It’s time for warning labels on the documents you sign when setting up a line of credit.
Something along the lines of what they now do for cigarettes. “Don’t Poison Your Retirement,” would do the job, or maybe “Borrowing May Cause Poverty in Retirement.”
Stern measures are needed because the stress level over whether people are saving sufficiently for retirement has been kicked up a notch. Prime Minister Stephen Harper has announced plans to reform Canada’s pension system and the likely outcome is that some people will receive less in government retirement benefits in the years ahead.
Talk has focused so far on Old Age Security, which now pays up to $540 per month to people who are 65 and meet requirements for residency in Canada. One idea making the rounds has the government gradually increasing the age at which you can collect OAS to 67. It’s conceivable the feds could also get more aggressive in clawing back OAS benefits paid to higher-income seniors.
What’s certain is that our aging population necessitates action to ensure programs such as health care and public pensions are sustainable. Where there are now four tax-paying workers for every retiree, there will be just two by 2036, said Fred Vettese, chief actuary for the consulting firm Morneau Shepell.
“Something has to be done because of the changing demographics, and one place the government can look is OAS,” he said.
How perfect that the prime minister announced his pension reform plans on the same day last week that the Canadian Imperial Bank of Commerce released a report saying that a growing share of highly indebted Canadians are over 45. As the report says, that’s an age where “accumulating net assets ahead of retirement should be paramount.”
We’ve had infinite warnings about the dangers of debt, but they have mostly focused on the eventual day when interest rates rise from today’s low levels. What’s easily affordable now may become unaffordable then.
The mostly ignored risk is that too much money is going into debt payments at the expense of retirement savings. Sure, some people regularly contribute to their retirement savings and manage their mortgages and credit lines with discipline. But check out this nugget from a Statistics Canada report last month on contributions to registered retirement savings plans: “Almost 93 per cent of tax filers were eligible to contribute to an RRSP for the 2010 tax year, the same proportion as in 2009. Of this group of eligible tax filers, 26 per cent actually made contributions, unchanged from 2009.”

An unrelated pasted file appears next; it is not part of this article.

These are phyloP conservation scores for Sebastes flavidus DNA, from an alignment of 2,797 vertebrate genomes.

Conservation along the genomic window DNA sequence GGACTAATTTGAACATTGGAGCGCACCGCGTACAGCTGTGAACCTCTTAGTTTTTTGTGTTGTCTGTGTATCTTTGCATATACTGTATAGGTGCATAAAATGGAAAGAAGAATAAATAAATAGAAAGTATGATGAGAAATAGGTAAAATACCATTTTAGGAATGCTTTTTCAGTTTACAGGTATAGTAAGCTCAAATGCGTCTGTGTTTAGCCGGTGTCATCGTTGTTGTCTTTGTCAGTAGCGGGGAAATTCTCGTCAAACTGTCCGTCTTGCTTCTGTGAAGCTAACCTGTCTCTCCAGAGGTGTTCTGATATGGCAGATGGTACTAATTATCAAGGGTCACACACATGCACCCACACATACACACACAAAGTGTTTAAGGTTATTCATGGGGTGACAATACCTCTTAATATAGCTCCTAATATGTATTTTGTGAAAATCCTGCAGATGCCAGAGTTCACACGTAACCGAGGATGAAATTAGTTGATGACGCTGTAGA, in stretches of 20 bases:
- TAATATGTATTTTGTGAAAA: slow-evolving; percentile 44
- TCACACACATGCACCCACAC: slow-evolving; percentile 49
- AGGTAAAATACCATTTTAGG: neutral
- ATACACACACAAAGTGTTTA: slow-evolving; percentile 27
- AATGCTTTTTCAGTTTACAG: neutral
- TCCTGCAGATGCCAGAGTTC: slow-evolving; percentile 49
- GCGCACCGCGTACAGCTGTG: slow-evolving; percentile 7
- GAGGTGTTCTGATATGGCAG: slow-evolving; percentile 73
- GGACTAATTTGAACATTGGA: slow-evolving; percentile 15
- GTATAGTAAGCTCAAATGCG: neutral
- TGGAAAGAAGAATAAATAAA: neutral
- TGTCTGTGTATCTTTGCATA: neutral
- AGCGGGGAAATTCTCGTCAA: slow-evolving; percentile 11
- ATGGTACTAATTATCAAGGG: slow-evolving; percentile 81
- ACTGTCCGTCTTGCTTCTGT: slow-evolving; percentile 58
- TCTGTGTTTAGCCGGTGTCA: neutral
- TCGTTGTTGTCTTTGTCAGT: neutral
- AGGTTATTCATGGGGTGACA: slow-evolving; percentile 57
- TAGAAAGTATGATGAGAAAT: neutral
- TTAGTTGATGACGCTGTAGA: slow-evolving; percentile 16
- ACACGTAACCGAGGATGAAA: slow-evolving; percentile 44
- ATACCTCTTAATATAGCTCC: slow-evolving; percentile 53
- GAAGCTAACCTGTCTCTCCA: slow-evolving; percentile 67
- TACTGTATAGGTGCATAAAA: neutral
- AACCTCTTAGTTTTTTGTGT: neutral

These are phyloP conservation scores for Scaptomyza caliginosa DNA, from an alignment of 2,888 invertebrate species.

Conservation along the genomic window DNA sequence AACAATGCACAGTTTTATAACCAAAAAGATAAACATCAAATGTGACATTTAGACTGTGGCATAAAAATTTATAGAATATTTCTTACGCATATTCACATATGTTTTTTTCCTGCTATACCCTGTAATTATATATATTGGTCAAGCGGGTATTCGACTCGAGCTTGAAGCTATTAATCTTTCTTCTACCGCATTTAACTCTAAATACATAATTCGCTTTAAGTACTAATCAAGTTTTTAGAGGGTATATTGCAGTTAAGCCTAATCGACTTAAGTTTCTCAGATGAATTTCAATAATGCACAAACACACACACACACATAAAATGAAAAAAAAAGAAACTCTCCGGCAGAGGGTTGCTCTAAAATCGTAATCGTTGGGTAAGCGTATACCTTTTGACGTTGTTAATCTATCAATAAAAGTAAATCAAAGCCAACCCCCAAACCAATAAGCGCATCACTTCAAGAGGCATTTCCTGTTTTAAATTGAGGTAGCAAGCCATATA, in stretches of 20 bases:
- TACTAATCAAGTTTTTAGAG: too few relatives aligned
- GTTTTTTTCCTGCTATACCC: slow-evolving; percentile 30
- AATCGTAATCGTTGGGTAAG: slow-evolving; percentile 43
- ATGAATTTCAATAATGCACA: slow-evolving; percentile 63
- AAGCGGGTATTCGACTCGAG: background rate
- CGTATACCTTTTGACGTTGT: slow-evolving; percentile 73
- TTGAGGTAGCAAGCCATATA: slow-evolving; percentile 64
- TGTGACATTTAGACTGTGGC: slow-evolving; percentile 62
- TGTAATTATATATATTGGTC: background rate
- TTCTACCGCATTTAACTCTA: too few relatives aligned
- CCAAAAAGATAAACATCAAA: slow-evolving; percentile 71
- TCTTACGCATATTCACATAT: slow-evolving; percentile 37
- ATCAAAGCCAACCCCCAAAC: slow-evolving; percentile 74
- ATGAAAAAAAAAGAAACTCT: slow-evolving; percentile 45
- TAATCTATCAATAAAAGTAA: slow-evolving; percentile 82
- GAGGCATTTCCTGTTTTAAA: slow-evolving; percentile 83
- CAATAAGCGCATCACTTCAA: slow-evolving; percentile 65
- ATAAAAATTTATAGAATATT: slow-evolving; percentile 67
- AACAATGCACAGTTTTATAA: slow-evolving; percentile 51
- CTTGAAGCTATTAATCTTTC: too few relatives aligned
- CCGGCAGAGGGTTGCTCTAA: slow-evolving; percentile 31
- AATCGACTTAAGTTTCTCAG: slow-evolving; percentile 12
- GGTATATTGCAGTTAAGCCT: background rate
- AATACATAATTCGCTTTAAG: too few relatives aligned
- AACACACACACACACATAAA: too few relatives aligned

A few of these RRSP-avoiders may have decided that tax-free savings accounts are a better retirement savings vehicle. But it seems safe to say many people are spending at the expense of saving. Neglect of retirement saving is excusable when it results from job loss and related issues. But the CIBC report suggests that, as we look ahead to diminished government support for seniors, debt is swallowing up money that could otherwise be saved for retirement.
Picture this a few years from now: The government has its spending on a sustainable track, while a generation of Canadians hit retirement age with barely enough money to scrape by.
“There certainly is a risk of this turning out badly,” said Bill Robson, president of the C.D. Howe Institute, a public policy think tank. He wonders if the Bank of Canada should raise rates to discourage borrowing and encourage savings. Tricky though it might be to set up, he sees some potential in the idea of providing people with personalized retirement savings assessments that would tell them whether they need to save more for a comfortable retirement.
Starting OAS at age 67 would certainly require people to save more if they wanted to retire at 65. Mr. Robson is among those who see people working around this by staying on the job until 67 or longer, and he’s optimistic that employers will see the benefit of keeping older, more experienced workers around.
But many people will have to get more serious about saving money. They’re the ones who are determined to retire at 65, who have health issues that will prevent them from working longer or whose employer or profession doesn’t offer much opportunity for older workers.
Does the state really need to nag its citizens into saving adequately for retirement? In running investor focus groups on behalf of financial literacy initiatives, Brondesbury Group president Ed Weinstein has built a unique understanding of what people know about money matters. Or, rather, what they don’t know. “I have very little faith in what people understand about saving for retirement,” he said.
Financial literacy may help to boost our retirement savings rate, but we need stronger, quicker action. Let’s start with something like warning labels on lines of credit.
For tips, stories, videos and live chats ahead of this year's RRSP contribution deadline, check the Globe Investor 2012 RRSP season section for daily updates.Report Typo/Error